The leaves of the tea-plant, almost invariably of the dried, fermented black form, prepared into a hot beverage. Usually consumed with a little milk and sometimes with sugar, or, more rarely, milk-less with lemon.
Tea, from China, was known in England from the late 16th Century, under the name 'chaa', and began to be imported into Europe through Portugal in the 1580's. It is said to have been popularised in England by Charles II's Portuguese wife Catherine of Braganza around 1660. It was extraordinarily expensive, costing up to £2 per pound, equivalent to perhaps £400 today.
Tea was extraordinarily expensive
(Newcastle Courant - Monday 06 August 1711)
To avoid paying for tea using silver or gold, 18th and 19th Century British traders often illegally persuaded Chinese merchants to accept payment in Indian-produced opium. This led to widespread addiction and social problems in China, outraged the Emperor and caused two wars. An alternative was found by promoting production in India, where most English tea is now sourced.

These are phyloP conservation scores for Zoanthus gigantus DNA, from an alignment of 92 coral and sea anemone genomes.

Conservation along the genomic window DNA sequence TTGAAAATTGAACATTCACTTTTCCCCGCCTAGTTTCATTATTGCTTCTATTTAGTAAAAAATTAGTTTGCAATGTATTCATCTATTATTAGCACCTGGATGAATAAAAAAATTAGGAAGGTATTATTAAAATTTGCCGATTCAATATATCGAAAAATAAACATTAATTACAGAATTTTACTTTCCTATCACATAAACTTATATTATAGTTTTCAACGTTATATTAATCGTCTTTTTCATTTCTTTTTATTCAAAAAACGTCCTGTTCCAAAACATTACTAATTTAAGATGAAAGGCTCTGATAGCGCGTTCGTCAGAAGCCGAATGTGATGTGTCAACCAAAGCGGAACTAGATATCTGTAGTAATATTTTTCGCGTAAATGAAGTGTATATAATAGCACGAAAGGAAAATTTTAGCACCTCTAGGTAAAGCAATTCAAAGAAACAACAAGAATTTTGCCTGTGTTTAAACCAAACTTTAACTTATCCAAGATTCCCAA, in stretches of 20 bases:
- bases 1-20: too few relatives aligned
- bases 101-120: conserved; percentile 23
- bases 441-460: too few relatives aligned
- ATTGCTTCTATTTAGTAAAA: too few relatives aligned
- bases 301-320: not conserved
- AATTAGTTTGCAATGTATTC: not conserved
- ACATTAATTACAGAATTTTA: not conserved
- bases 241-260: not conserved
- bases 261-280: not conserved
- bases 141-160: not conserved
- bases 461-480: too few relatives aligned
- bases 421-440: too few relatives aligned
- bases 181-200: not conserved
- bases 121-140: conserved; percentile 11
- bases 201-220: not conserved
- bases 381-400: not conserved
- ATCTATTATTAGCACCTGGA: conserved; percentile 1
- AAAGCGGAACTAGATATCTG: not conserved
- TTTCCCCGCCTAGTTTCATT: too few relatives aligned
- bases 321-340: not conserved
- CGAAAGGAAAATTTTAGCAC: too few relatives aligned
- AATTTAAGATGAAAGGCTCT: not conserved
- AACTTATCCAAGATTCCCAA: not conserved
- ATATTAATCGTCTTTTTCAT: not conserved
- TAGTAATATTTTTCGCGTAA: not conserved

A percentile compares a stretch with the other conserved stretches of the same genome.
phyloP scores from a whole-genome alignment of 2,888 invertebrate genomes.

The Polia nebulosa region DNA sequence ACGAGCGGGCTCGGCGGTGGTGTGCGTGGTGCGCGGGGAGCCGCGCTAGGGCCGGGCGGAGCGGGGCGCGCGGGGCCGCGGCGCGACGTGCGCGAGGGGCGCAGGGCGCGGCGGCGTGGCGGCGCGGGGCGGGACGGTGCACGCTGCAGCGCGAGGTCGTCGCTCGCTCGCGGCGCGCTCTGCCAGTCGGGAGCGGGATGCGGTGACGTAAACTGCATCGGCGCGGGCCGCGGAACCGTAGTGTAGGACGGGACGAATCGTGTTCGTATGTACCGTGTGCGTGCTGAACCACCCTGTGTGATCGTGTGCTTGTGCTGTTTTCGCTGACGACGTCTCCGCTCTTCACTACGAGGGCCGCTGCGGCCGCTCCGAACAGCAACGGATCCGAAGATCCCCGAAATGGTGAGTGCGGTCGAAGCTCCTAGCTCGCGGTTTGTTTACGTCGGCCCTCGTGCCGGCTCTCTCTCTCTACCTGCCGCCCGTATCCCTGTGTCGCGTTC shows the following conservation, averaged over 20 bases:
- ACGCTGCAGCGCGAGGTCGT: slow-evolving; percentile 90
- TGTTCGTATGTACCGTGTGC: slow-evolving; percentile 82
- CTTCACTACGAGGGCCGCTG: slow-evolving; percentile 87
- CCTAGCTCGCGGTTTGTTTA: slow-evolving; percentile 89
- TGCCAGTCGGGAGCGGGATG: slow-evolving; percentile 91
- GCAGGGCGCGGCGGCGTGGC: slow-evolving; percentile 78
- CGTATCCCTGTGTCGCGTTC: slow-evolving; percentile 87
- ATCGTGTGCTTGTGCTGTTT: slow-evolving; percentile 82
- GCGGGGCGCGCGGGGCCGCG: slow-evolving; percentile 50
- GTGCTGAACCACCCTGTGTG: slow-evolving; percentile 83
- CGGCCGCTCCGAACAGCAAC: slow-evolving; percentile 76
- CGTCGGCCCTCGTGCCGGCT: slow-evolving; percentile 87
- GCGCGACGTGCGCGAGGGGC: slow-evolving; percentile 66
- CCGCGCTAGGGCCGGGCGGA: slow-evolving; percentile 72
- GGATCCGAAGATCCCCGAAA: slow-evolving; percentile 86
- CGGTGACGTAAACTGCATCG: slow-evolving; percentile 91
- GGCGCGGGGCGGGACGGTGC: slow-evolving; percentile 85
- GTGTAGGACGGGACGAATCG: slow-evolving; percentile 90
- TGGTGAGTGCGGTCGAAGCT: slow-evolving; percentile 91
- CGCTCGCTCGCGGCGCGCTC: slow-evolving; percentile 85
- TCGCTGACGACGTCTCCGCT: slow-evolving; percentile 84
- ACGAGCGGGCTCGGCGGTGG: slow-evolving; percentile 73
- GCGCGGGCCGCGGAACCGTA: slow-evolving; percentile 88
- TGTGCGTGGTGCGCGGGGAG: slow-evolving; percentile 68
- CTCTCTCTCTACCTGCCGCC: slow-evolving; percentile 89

Tea has rarely been grown in England, though the Tregothnan Estate in Cornwall has a small commercial plantation.
There is, of course, no need to refer to tea as being of an English type if you are already in England, so that 'English Breakfast Tea' as a product name is first known in an 1843 advertisement by an apothecary from Hull called Richard Davies who established a tea warehouse in New York.
If you are cold tea will warm you
If you are heated it will cool you
If you are depressed it will cheer you
If you are excited it will calm you.
William Ewart Gladstone, Prime Minister
"The habit of drinking tea frequently, and in large quantities, cannot fail to be injurious, as it ... produces indigestion, nervous trembling and weakness, attended with a pale, wan complexion." (Eaton 1822)
Empire Tea Market Expansion Bureau
Evening Telegraph - Tuesday 12 October 1937
Earl Grey Tea
Tea with Eggs
Yorkshire Tea Cakes
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